Study Guide

Adonais Stanza 39

By Percy Bysshe Shelley

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Stanza 39

Lines 343-351

    Peace, peace! he is not dead, he doth not sleep,
    He hath awaken'd from the dream of life;
    'Tis we, who lost in stormy visions, keep
    With phantoms an unprofitable strife,
    And in mad trance, strike with our spirit's knife
    Invulnerable nothings. We decay
    Like corpses in a charnel; fear and grief
    Convulse us and consume us day by day,
And cold hopes swarm like worms within our living clay.

  • Our speaker continues with the "Keats-is-in-a-better-place" idea from the last stanza. He argues that now that the dead youth is actually alive for the first time, and that life was just a dream.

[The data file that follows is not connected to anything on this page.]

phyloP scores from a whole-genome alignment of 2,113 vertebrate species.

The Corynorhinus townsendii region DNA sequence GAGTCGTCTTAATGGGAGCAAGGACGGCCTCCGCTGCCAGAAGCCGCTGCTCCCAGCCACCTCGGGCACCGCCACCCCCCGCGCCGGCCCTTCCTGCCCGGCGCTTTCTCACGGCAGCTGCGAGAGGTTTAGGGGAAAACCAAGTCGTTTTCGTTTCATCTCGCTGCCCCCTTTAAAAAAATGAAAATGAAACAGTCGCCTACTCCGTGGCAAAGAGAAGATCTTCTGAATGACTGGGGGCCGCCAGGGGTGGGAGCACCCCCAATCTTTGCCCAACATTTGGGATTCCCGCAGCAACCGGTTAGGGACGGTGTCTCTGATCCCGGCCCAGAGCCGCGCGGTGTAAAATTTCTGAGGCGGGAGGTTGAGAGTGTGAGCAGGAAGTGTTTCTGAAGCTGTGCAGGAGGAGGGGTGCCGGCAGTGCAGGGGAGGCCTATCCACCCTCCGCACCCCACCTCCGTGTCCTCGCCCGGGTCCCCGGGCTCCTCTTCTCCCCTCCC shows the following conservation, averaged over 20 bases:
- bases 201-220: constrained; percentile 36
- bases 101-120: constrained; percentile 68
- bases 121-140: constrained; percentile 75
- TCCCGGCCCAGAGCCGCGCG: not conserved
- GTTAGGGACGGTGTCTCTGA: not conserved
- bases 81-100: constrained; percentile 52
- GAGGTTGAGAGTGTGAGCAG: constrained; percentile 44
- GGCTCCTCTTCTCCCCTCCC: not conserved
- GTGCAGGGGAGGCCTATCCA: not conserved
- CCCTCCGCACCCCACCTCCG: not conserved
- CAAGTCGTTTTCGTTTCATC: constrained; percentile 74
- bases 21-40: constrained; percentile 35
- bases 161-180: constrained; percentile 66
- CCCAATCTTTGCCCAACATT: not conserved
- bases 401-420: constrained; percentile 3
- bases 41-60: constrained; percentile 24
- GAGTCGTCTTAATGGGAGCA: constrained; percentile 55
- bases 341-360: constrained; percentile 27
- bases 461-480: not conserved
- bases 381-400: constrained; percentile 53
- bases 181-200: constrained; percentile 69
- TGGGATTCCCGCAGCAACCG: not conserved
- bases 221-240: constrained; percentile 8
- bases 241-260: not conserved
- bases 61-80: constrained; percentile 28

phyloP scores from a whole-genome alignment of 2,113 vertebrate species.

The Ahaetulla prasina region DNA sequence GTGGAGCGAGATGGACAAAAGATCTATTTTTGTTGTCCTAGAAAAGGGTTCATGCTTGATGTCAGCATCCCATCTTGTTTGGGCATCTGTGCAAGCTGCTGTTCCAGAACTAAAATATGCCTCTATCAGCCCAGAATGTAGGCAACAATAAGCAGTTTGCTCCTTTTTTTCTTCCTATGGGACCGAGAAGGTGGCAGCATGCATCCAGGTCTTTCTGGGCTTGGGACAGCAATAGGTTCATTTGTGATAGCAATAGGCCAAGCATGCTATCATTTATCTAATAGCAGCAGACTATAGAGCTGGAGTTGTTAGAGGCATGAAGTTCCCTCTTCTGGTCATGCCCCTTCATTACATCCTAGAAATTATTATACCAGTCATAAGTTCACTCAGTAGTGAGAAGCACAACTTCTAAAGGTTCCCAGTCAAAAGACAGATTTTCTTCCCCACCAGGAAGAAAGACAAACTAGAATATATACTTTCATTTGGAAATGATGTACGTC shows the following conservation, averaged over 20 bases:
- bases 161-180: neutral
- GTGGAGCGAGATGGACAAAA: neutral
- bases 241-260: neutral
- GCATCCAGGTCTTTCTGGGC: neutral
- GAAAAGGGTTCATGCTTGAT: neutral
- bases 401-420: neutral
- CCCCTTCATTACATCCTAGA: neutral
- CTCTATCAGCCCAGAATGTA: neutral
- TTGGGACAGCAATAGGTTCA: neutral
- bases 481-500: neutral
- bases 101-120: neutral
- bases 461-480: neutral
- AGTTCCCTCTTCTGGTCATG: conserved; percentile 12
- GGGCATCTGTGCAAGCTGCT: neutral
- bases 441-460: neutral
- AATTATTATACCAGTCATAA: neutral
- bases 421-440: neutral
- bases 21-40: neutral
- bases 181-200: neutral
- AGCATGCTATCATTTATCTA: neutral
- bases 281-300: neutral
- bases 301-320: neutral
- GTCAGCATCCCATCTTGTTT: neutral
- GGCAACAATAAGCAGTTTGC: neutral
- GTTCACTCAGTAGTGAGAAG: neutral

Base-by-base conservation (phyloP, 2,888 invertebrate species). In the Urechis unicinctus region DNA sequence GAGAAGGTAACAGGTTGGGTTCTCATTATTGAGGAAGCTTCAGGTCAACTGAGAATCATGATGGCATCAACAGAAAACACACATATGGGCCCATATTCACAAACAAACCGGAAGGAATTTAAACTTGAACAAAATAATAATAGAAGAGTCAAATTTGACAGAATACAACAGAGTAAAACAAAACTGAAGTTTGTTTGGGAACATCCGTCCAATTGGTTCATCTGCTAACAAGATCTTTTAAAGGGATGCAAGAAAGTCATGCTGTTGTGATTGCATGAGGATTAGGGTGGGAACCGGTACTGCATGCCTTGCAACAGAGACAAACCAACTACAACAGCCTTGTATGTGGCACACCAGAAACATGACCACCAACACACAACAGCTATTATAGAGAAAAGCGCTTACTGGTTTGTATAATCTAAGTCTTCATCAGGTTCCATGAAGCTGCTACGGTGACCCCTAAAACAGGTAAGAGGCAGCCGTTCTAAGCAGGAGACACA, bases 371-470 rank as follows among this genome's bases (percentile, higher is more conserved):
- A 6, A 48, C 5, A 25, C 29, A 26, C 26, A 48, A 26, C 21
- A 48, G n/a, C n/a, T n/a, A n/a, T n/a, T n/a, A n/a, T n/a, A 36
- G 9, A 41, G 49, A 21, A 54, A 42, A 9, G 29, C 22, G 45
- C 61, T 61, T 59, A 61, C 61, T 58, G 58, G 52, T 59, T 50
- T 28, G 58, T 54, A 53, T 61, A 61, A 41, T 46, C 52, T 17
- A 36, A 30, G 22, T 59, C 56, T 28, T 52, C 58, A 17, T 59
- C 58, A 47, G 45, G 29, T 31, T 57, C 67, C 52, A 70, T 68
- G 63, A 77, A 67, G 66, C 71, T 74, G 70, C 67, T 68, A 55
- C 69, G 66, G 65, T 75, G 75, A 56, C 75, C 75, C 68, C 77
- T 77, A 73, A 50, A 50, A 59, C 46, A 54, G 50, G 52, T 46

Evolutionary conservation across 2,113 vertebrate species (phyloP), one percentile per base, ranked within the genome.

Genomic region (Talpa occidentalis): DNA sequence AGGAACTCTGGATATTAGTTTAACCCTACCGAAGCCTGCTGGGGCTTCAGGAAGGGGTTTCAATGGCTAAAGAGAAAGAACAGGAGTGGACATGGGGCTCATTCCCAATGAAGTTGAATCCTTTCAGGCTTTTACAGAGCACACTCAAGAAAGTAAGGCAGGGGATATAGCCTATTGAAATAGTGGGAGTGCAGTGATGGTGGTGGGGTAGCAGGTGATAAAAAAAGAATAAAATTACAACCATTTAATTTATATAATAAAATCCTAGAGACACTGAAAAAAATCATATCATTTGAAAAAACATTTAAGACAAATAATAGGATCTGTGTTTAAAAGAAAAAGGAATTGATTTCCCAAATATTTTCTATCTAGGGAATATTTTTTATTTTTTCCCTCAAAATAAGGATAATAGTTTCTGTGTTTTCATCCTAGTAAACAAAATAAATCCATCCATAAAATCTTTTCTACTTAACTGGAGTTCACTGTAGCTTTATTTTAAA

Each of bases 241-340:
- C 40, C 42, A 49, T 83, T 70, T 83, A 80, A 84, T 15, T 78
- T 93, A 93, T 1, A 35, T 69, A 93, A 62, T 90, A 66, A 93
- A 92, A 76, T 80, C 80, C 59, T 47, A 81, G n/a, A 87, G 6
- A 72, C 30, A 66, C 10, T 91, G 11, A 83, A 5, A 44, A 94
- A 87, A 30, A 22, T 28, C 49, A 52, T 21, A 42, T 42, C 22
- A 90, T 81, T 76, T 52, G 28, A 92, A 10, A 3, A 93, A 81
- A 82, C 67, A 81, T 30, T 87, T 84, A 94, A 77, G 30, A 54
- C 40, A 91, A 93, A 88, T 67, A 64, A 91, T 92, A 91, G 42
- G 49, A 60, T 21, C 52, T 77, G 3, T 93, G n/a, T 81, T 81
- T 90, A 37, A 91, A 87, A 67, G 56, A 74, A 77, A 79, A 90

• It's we who are asleep, he argues. We are "lost in stormy visions" and have arguments with phantoms (like when we criticize the dead).
  • In another metaphor, he says that attacking those that can't fight back—be they other people or just poems—is like trying to stab a ghost that can't be hurt.
  • We are the ones who are decaying, because of our fear and grief. They rot out our insides, emotionally, the way death makes the body decay. 
  • Hope grows cold, he says; we become hopeless. This hopelessness is another thing that makes us decay; it eats at our "living clay" (body) like worms eat at a corpse. Eww.

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